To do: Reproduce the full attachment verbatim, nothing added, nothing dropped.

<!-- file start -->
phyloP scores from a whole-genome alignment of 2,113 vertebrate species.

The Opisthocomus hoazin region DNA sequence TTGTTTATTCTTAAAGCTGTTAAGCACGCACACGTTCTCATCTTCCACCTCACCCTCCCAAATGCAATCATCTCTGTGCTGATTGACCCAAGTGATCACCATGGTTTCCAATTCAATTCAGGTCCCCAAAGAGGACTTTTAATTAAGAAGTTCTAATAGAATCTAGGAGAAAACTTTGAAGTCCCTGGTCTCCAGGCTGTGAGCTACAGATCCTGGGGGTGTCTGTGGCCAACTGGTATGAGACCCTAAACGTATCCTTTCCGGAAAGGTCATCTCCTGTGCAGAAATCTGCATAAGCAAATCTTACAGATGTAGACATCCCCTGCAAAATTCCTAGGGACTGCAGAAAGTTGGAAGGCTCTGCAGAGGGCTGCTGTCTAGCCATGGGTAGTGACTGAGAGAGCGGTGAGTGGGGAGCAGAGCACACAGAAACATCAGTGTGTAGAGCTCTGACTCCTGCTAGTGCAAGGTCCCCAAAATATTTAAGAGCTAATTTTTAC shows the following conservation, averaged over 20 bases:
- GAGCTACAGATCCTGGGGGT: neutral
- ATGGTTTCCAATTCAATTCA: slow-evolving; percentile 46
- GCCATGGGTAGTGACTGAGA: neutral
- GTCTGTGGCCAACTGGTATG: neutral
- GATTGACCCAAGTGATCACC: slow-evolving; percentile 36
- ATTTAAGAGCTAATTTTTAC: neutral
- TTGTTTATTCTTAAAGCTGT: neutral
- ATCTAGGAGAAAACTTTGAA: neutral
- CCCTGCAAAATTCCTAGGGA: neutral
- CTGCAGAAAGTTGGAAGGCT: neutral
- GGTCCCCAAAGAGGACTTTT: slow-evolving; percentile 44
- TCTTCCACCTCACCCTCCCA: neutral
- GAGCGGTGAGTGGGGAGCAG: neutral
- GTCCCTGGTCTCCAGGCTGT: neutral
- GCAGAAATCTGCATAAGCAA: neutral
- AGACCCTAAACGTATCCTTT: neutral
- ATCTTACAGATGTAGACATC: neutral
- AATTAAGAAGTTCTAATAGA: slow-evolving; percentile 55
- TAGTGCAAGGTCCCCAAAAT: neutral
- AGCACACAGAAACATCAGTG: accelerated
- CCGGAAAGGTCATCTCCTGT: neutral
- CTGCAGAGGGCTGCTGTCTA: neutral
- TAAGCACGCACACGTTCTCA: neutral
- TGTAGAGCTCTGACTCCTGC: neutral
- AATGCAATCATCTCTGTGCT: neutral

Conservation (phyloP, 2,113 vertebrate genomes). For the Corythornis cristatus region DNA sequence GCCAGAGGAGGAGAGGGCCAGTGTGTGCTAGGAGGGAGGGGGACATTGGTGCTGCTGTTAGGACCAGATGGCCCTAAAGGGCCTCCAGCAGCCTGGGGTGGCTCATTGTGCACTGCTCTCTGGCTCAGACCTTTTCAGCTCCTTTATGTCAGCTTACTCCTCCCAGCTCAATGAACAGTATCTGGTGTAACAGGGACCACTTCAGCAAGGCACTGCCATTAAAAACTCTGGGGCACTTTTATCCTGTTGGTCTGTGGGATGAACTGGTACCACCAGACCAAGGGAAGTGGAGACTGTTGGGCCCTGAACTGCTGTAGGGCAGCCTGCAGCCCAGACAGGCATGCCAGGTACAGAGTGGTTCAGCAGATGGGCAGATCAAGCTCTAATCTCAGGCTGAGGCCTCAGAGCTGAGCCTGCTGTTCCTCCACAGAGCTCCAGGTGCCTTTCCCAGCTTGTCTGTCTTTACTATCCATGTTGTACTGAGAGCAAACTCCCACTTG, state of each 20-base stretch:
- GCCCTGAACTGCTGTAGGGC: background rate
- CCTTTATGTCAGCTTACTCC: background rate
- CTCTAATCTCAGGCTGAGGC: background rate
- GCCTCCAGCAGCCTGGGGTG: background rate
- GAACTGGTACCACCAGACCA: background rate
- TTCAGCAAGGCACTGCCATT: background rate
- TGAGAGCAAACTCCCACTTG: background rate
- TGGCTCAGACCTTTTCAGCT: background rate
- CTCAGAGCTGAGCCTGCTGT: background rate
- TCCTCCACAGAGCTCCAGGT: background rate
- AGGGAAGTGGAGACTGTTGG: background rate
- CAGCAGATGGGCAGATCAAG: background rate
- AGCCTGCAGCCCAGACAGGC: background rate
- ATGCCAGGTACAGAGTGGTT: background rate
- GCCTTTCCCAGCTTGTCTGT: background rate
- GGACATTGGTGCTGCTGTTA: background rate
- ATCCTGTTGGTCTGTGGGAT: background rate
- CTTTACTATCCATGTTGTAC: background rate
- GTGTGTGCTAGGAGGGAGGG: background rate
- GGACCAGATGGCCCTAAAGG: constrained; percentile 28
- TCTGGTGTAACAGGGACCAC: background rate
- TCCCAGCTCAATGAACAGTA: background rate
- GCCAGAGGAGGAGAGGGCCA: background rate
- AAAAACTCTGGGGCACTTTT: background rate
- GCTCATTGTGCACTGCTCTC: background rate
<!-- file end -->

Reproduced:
phyloP scores from a whole-genome alignment of 2,113 vertebrate species.

The Opisthocomus hoazin region DNA sequence TTGTTTATTCTTAAAGCTGTTAAGCACGCACACGTTCTCATCTTCCACCTCACCCTCCCAAATGCAATCATCTCTGTGCTGATTGACCCAAGTGATCACCATGGTTTCCAATTCAATTCAGGTCCCCAAAGAGGACTTTTAATTAAGAAGTTCTAATAGAATCTAGGAGAAAACTTTGAAGTCCCTGGTCTCCAGGCTGTGAGCTACAGATCCTGGGGGTGTCTGTGGCCAACTGGTATGAGACCCTAAACGTATCCTTTCCGGAAAGGTCATCTCCTGTGCAGAAATCTGCATAAGCAAATCTTACAGATGTAGACATCCCCTGCAAAATTCCTAGGGACTGCAGAAAGTTGGAAGGCTCTGCAGAGGGCTGCTGTCTAGCCATGGGTAGTGACTGAGAGAGCGGTGAGTGGGGAGCAGAGCACACAGAAACATCAGTGTGTAGAGCTCTGACTCCTGCTAGTGCAAGGTCCCCAAAATATTTAAGAGCTAATTTTTAC shows the following conservation, averaged over 20 bases:
- GAGCTACAGATCCTGGGGGT: neutral
- ATGGTTTCCAATTCAATTCA: slow-evolving; percentile 46
- GCCATGGGTAGTGACTGAGA: neutral
- GTCTGTGGCCAACTGGTATG: neutral
- GATTGACCCAAGTGATCACC: slow-evolving; percentile 36
- ATTTAAGAGCTAATTTTTAC: neutral
- TTGTTTATTCTTAAAGCTGT: neutral
- ATCTAGGAGAAAACTTTGAA: neutral
- CCCTGCAAAATTCCTAGGGA: neutral
- CTGCAGAAAGTTGGAAGGCT: neutral
- GGTCCCCAAAGAGGACTTTT: slow-evolving; percentile 44
- TCTTCCACCTCACCCTCCCA: neutral
- GAGCGGTGAGTGGGGAGCAG: neutral
- GTCCCTGGTCTCCAGGCTGT: neutral
- GCAGAAATCTGCATAAGCAA: neutral
- AGACCCTAAACGTATCCTTT: neutral
- ATCTTACAGATGTAGACATC: neutral
- AATTAAGAAGTTCTAATAGA: slow-evolving; percentile 55
- TAGTGCAAGGTCCCCAAAAT: neutral
- AGCACACAGAAACATCAGTG: accelerated
- CCGGAAAGGTCATCTCCTGT: neutral
- CTGCAGAGGGCTGCTGTCTA: neutral
- TAAGCACGCACACGTTCTCA: neutral
- TGTAGAGCTCTGACTCCTGC: neutral
- AATGCAATCATCTCTGTGCT: neutral

Conservation (phyloP, 2,113 vertebrate genomes). For the Corythornis cristatus region DNA sequence GCCAGAGGAGGAGAGGGCCAGTGTGTGCTAGGAGGGAGGGGGACATTGGTGCTGCTGTTAGGACCAGATGGCCCTAAAGGGCCTCCAGCAGCCTGGGGTGGCTCATTGTGCACTGCTCTCTGGCTCAGACCTTTTCAGCTCCTTTATGTCAGCTTACTCCTCCCAGCTCAATGAACAGTATCTGGTGTAACAGGGACCACTTCAGCAAGGCACTGCCATTAAAAACTCTGGGGCACTTTTATCCTGTTGGTCTGTGGGATGAACTGGTACCACCAGACCAAGGGAAGTGGAGACTGTTGGGCCCTGAACTGCTGTAGGGCAGCCTGCAGCCCAGACAGGCATGCCAGGTACAGAGTGGTTCAGCAGATGGGCAGATCAAGCTCTAATCTCAGGCTGAGGCCTCAGAGCTGAGCCTGCTGTTCCTCCACAGAGCTCCAGGTGCCTTTCCCAGCTTGTCTGTCTTTACTATCCATGTTGTACTGAGAGCAAACTCCCACTTG, state of each 20-base stretch:
- GCCCTGAACTGCTGTAGGGC: background rate
- CCTTTATGTCAGCTTACTCC: background rate
- CTCTAATCTCAGGCTGAGGC: background rate
- GCCTCCAGCAGCCTGGGGTG: background rate
- GAACTGGTACCACCAGACCA: background rate
- TTCAGCAAGGCACTGCCATT: background rate
- TGAGAGCAAACTCCCACTTG: background rate
- TGGCTCAGACCTTTTCAGCT: background rate
- CTCAGAGCTGAGCCTGCTGT: background rate
- TCCTCCACAGAGCTCCAGGT: background rate
- AGGGAAGTGGAGACTGTTGG: background rate
- CAGCAGATGGGCAGATCAAG: background rate
- AGCCTGCAGCCCAGACAGGC: background rate
- ATGCCAGGTACAGAGTGGTT: background rate
- GCCTTTCCCAGCTTGTCTGT: background rate
- GGACATTGGTGCTGCTGTTA: background rate
- ATCCTGTTGGTCTGTGGGAT: background rate
- CTTTACTATCCATGTTGTAC: background rate
- GTGTGTGCTAGGAGGGAGGG: background rate
- GGACCAGATGGCCCTAAAGG: constrained; percentile 28
- TCTGGTGTAACAGGGACCAC: background rate
- TCCCAGCTCAATGAACAGTA: background rate
- GCCAGAGGAGGAGAGGGCCA: background rate
- AAAAACTCTGGGGCACTTTT: background rate
- GCTCATTGTGCACTGCTCTC: background rate